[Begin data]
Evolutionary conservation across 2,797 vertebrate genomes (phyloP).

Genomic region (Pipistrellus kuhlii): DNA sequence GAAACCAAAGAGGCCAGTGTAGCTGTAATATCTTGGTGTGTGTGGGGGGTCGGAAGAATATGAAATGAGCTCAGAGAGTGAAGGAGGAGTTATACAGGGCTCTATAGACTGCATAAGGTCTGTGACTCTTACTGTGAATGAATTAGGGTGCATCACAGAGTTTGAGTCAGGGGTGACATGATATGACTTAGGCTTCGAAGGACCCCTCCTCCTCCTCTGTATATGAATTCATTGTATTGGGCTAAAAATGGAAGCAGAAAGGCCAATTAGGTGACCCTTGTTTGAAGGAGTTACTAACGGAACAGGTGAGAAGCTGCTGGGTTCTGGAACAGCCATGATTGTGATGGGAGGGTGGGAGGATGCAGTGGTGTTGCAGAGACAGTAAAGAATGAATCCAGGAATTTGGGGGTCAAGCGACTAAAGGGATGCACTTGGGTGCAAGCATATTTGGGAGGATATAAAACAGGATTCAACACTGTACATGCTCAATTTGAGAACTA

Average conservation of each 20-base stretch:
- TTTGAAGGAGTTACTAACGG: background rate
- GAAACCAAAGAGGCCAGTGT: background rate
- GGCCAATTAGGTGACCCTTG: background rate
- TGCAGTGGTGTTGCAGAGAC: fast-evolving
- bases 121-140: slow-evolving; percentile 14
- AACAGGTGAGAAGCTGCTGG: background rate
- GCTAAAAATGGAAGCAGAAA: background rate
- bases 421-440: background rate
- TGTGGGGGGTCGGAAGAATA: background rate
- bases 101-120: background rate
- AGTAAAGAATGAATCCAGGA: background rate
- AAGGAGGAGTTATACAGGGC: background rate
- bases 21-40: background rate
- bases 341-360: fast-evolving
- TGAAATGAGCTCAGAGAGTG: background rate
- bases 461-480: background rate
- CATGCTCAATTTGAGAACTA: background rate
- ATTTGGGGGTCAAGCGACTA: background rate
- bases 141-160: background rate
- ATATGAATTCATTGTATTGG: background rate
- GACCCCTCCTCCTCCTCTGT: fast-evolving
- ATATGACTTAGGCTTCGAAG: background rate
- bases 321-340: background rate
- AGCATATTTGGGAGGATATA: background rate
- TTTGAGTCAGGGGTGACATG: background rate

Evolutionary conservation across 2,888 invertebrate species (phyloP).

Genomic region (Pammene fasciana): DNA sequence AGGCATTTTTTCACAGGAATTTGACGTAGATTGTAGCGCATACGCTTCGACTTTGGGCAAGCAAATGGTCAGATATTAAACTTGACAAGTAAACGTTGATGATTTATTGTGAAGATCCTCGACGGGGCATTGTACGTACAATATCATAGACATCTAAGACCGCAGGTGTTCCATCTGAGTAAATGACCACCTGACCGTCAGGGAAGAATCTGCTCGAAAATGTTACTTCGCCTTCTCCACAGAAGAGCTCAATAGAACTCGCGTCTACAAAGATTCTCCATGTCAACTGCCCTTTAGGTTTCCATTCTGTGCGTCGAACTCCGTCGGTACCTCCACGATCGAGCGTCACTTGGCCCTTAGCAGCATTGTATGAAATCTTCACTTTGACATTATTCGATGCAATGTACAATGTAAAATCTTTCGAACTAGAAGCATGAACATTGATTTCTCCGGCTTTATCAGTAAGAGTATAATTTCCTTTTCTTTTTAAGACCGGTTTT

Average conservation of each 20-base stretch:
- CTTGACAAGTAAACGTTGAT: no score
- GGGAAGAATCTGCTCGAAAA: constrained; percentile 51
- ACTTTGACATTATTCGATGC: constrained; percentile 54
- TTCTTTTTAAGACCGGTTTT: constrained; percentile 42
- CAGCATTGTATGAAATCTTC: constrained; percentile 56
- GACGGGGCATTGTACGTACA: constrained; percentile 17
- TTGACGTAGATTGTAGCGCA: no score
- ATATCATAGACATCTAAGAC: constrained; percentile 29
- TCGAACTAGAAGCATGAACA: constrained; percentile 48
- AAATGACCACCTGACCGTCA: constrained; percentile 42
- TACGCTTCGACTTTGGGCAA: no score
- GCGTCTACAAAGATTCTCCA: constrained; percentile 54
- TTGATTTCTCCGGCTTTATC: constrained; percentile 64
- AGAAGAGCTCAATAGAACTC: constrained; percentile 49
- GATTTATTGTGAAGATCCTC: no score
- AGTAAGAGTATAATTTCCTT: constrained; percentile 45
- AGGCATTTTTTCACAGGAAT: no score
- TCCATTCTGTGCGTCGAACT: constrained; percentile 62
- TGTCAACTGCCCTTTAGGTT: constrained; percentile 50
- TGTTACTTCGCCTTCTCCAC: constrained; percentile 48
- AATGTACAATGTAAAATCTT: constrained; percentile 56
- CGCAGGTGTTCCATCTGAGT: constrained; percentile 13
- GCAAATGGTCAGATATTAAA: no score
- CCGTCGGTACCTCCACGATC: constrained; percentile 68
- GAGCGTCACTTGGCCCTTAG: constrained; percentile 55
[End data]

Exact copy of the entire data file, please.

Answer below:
Evolutionary conservation across 2,797 vertebrate genomes (phyloP).

Genomic region (Pipistrellus kuhlii): DNA sequence GAAACCAAAGAGGCCAGTGTAGCTGTAATATCTTGGTGTGTGTGGGGGGTCGGAAGAATATGAAATGAGCTCAGAGAGTGAAGGAGGAGTTATACAGGGCTCTATAGACTGCATAAGGTCTGTGACTCTTACTGTGAATGAATTAGGGTGCATCACAGAGTTTGAGTCAGGGGTGACATGATATGACTTAGGCTTCGAAGGACCCCTCCTCCTCCTCTGTATATGAATTCATTGTATTGGGCTAAAAATGGAAGCAGAAAGGCCAATTAGGTGACCCTTGTTTGAAGGAGTTACTAACGGAACAGGTGAGAAGCTGCTGGGTTCTGGAACAGCCATGATTGTGATGGGAGGGTGGGAGGATGCAGTGGTGTTGCAGAGACAGTAAAGAATGAATCCAGGAATTTGGGGGTCAAGCGACTAAAGGGATGCACTTGGGTGCAAGCATATTTGGGAGGATATAAAACAGGATTCAACACTGTACATGCTCAATTTGAGAACTA

Average conservation of each 20-base stretch:
- TTTGAAGGAGTTACTAACGG: background rate
- GAAACCAAAGAGGCCAGTGT: background rate
- GGCCAATTAGGTGACCCTTG: background rate
- TGCAGTGGTGTTGCAGAGAC: fast-evolving
- bases 121-140: slow-evolving; percentile 14
- AACAGGTGAGAAGCTGCTGG: background rate
- GCTAAAAATGGAAGCAGAAA: background rate
- bases 421-440: background rate
- TGTGGGGGGTCGGAAGAATA: background rate
- bases 101-120: background rate
- AGTAAAGAATGAATCCAGGA: background rate
- AAGGAGGAGTTATACAGGGC: background rate
- bases 21-40: background rate
- bases 341-360: fast-evolving
- TGAAATGAGCTCAGAGAGTG: background rate
- bases 461-480: background rate
- CATGCTCAATTTGAGAACTA: background rate
- ATTTGGGGGTCAAGCGACTA: background rate
- bases 141-160: background rate
- ATATGAATTCATTGTATTGG: background rate
- GACCCCTCCTCCTCCTCTGT: fast-evolving
- ATATGACTTAGGCTTCGAAG: background rate
- bases 321-340: background rate
- AGCATATTTGGGAGGATATA: background rate
- TTTGAGTCAGGGGTGACATG: background rate

Evolutionary conservation across 2,888 invertebrate species (phyloP).

Genomic region (Pammene fasciana): DNA sequence AGGCATTTTTTCACAGGAATTTGACGTAGATTGTAGCGCATACGCTTCGACTTTGGGCAAGCAAATGGTCAGATATTAAACTTGACAAGTAAACGTTGATGATTTATTGTGAAGATCCTCGACGGGGCATTGTACGTACAATATCATAGACATCTAAGACCGCAGGTGTTCCATCTGAGTAAATGACCACCTGACCGTCAGGGAAGAATCTGCTCGAAAATGTTACTTCGCCTTCTCCACAGAAGAGCTCAATAGAACTCGCGTCTACAAAGATTCTCCATGTCAACTGCCCTTTAGGTTTCCATTCTGTGCGTCGAACTCCGTCGGTACCTCCACGATCGAGCGTCACTTGGCCCTTAGCAGCATTGTATGAAATCTTCACTTTGACATTATTCGATGCAATGTACAATGTAAAATCTTTCGAACTAGAAGCATGAACATTGATTTCTCCGGCTTTATCAGTAAGAGTATAATTTCCTTTTCTTTTTAAGACCGGTTTT

Average conservation of each 20-base stretch:
- CTTGACAAGTAAACGTTGAT: no score
- GGGAAGAATCTGCTCGAAAA: constrained; percentile 51
- ACTTTGACATTATTCGATGC: constrained; percentile 54
- TTCTTTTTAAGACCGGTTTT: constrained; percentile 42
- CAGCATTGTATGAAATCTTC: constrained; percentile 56
- GACGGGGCATTGTACGTACA: constrained; percentile 17
- TTGACGTAGATTGTAGCGCA: no score
- ATATCATAGACATCTAAGAC: constrained; percentile 29
- TCGAACTAGAAGCATGAACA: constrained; percentile 48
- AAATGACCACCTGACCGTCA: constrained; percentile 42
- TACGCTTCGACTTTGGGCAA: no score
- GCGTCTACAAAGATTCTCCA: constrained; percentile 54
- TTGATTTCTCCGGCTTTATC: constrained; percentile 64
- AGAAGAGCTCAATAGAACTC: constrained; percentile 49
- GATTTATTGTGAAGATCCTC: no score
- AGTAAGAGTATAATTTCCTT: constrained; percentile 45
- AGGCATTTTTTCACAGGAAT: no score
- TCCATTCTGTGCGTCGAACT: constrained; percentile 62
- TGTCAACTGCCCTTTAGGTT: constrained; percentile 50
- TGTTACTTCGCCTTCTCCAC: constrained; percentile 48
- AATGTACAATGTAAAATCTT: constrained; percentile 56
- CGCAGGTGTTCCATCTGAGT: constrained; percentile 13
- GCAAATGGTCAGATATTAAA: no score
- CCGTCGGTACCTCCACGATC: constrained; percentile 68
- GAGCGTCACTTGGCCCTTAG: constrained; percentile 55